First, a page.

How to use Blockchain Funds for Public Goods
What Are Public Goods and How Do They Work?
It can be defined broadly as an initiative that helps the entire community. A public good must ensure that: it does not prevent certain groups of people from benefiting from the project, and it does not grow less accessible to some groups of people as it becomes more accessible to others.
The following are some instances of public goods:
- Open-source software for scientific research
- Mitigation of climate change
- Infrastructural development (e.g. bridges, public parks, etc.)
- Defense of the nation
Scientific research for vaccination, for example, satisfies both requirements for the public good. To begin with, it does not target specific groups of people; rather, it strives to promote the general public's health. The vaccination developed as a result of the study is made available to everyone. Second, making the research available to one group does not preclude it from being made available to others.
Your home is an example of a non-example. Only you and the people who live in your house get to call it home. I can't just walk into your house and pretend to live there. Your property rights protect you, thus I'm not allowed to benefit from your home in the same manner you do. Furthermore, because you own the house, it is impossible for me to own it. If you already own it, your house is not available for me to buy, making it a competitive good.
So, What Is the Importance of Public Goods?
Because scientific advancement is a public benefit, as Vitalik so eloquently phrased it, "chances are, you'd probably be dead of some silly disease by now" if it weren't for public goods. Public goods are "critical to society's smooth operation". They're necessary for intellectual and cultural advancement. Another distinction to be made is that a public good is not the same as charity. Charity is intended to assist a specific person or community, whereas public goods can be created on the spur of the moment and benefit everyone without discrimination.
Volunteering at your local food pantry, for example, is a kind gesture, but it is not a public good. You are alone in benefiting the particular community that relies on the food pantry.
Public goods can be created on purpose, such as when a contractor constructs a public bridge. Public goods, on the other hand, can be created by accident. For their own goods, software businesses, for example, may develop their own tooling and programming languages. Then they decide to open source it, thereby making it a public good because anybody can use and benefit from open-source software. The software wasn't designed with the goal of becoming a public good.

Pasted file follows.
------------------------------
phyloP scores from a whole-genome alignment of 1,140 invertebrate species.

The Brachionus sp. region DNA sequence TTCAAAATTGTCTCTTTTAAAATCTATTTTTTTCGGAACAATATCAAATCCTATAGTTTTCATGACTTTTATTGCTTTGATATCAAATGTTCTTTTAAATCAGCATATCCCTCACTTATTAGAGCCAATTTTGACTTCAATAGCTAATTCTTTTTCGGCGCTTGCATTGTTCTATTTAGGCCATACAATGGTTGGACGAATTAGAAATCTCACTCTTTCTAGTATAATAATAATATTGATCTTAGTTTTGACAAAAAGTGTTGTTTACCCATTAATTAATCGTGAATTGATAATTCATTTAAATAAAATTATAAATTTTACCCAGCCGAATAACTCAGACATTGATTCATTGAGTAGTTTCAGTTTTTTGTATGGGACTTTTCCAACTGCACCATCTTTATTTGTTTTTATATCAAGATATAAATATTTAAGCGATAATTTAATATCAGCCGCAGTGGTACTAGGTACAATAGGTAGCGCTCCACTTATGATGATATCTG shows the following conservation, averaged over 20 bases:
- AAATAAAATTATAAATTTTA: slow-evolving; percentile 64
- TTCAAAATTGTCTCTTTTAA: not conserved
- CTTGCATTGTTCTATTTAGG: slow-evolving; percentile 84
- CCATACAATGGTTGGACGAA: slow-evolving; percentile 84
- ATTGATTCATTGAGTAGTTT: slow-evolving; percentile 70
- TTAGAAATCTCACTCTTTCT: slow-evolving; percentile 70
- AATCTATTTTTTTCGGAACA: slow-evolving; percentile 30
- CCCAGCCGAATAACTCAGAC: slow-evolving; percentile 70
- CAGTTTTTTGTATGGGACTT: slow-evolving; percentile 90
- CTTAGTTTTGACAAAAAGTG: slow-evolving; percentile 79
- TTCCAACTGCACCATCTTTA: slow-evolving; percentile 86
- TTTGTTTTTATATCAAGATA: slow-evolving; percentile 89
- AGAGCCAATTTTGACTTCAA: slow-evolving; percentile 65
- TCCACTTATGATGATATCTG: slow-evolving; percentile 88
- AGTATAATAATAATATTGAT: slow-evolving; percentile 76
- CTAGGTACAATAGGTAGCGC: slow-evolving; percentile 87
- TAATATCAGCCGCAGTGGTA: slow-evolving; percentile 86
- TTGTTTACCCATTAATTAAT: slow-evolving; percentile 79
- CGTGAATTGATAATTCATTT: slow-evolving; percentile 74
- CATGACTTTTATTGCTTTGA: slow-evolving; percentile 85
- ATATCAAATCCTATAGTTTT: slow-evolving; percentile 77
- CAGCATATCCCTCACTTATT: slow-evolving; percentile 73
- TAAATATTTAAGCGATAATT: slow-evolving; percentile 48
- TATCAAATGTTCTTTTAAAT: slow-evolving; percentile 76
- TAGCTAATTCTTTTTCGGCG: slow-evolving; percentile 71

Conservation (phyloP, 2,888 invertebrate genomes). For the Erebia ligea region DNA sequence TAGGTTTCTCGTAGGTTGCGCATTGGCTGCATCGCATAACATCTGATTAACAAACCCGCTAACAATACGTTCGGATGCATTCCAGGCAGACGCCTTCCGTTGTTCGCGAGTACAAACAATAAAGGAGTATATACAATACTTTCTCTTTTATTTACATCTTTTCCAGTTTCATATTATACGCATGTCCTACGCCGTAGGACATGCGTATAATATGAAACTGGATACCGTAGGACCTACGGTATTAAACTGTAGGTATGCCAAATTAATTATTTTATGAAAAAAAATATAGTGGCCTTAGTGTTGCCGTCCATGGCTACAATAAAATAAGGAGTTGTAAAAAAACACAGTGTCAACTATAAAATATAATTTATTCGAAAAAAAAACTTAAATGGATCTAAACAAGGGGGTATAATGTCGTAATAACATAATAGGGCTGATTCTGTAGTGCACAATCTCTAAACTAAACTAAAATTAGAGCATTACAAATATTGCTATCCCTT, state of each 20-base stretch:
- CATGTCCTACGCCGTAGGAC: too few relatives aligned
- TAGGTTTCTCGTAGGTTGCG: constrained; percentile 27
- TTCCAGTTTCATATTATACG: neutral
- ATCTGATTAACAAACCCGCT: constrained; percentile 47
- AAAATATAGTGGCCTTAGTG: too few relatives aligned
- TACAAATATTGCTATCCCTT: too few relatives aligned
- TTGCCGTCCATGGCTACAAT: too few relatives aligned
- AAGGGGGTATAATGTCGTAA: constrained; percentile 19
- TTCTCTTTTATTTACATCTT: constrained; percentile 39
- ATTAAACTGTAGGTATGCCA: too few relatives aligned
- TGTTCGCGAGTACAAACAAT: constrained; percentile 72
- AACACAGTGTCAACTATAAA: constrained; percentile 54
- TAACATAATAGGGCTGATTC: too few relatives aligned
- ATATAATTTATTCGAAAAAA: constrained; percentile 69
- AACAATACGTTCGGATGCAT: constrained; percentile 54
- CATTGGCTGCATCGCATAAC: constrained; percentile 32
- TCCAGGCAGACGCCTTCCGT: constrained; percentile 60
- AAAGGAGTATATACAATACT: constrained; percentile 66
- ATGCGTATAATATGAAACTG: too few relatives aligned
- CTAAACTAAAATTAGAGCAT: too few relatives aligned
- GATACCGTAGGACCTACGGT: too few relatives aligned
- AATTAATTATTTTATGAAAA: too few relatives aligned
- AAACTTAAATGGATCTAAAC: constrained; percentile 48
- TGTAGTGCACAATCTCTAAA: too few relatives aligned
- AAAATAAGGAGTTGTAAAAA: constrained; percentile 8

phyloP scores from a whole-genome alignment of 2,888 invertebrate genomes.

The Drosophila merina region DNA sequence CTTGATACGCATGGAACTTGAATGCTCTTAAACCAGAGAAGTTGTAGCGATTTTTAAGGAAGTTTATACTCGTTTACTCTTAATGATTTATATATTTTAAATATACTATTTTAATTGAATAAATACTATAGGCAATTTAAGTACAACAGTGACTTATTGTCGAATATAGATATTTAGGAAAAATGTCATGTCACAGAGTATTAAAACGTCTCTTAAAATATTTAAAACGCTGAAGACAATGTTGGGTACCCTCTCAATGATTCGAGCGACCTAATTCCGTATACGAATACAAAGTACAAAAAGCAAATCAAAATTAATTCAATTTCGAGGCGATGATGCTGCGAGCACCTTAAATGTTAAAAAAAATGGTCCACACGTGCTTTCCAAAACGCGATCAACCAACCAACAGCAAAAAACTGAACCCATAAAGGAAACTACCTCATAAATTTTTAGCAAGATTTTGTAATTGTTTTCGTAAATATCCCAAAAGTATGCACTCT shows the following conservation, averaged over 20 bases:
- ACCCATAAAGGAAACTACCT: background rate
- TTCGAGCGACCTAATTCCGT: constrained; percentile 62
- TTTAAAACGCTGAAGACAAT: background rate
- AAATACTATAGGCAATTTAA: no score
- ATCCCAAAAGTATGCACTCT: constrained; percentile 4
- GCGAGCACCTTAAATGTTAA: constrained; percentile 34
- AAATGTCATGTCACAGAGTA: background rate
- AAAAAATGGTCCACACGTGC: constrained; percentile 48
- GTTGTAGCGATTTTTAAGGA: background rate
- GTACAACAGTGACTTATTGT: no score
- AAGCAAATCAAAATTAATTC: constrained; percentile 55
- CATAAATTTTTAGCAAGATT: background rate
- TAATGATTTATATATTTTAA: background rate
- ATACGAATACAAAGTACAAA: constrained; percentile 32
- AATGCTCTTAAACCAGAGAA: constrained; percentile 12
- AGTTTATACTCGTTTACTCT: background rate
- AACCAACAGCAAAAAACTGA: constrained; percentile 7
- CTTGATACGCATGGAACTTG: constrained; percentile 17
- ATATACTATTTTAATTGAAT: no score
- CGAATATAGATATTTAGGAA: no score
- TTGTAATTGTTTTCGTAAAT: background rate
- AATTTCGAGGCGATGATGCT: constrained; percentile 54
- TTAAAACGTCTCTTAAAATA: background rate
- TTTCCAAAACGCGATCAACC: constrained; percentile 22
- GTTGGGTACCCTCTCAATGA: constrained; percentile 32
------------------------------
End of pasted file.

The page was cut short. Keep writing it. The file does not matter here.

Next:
The Problem with Public-Goods Funding
When it comes to funding public goods, there are two considerations to consider.
Despite the importance of public goods, finding a mechanism to support them that serves the broader public's interests is difficult. Despite the fact that public goods are designed to benefit the general public, they are frequently funded by a small number of people who have their own interests, beliefs, and agenda, such as businesses supporting scientific research.
Small organizations are given a lot of control over society's intellectual and cultural advancement when they sponsor public goods.
Another issue is that those who create public goods are frequently underpaid.
There is a dilemma known as the "free-rider problem" when it comes to finding things. People frequently rely on others to contribute to the funding of public goods because they benefit everyone equally. For example, there was a time when Vitalik would only write articles for $1000 if he was paid. Often, a single person provided half of the financing for the piece. The item was published whether one person paid $1,000 or a thousand others paid $1. Why would you pay if you know that someone else will pay your half of the contribution?
As a result, even when the public is interested in public goods, they are frequently underfunded.
Blockchain as a Public Goods Funding Mechanism
Blockchain technology is a cryptographically secure distributed ledger system that enables people to make democratic decisions.
Users can use cryptocurrencies or tokens to fund initiatives on the blockchain. Smart contracts on blockchains use incentive structures to automatically coordinate the public's interests. Several organizations are using blockchain to support public goods, but their incentive structures are quite different.
Blockchain offers a promising way to fund public goods in a way that reflects the public's interests while also fairly paying the creators of public goods. While these organizations are not the only ones working on public-goods funding options, they were the ones that caught my attention first. Given the length of the article, the processes of incentive structures were explained at a very high level.
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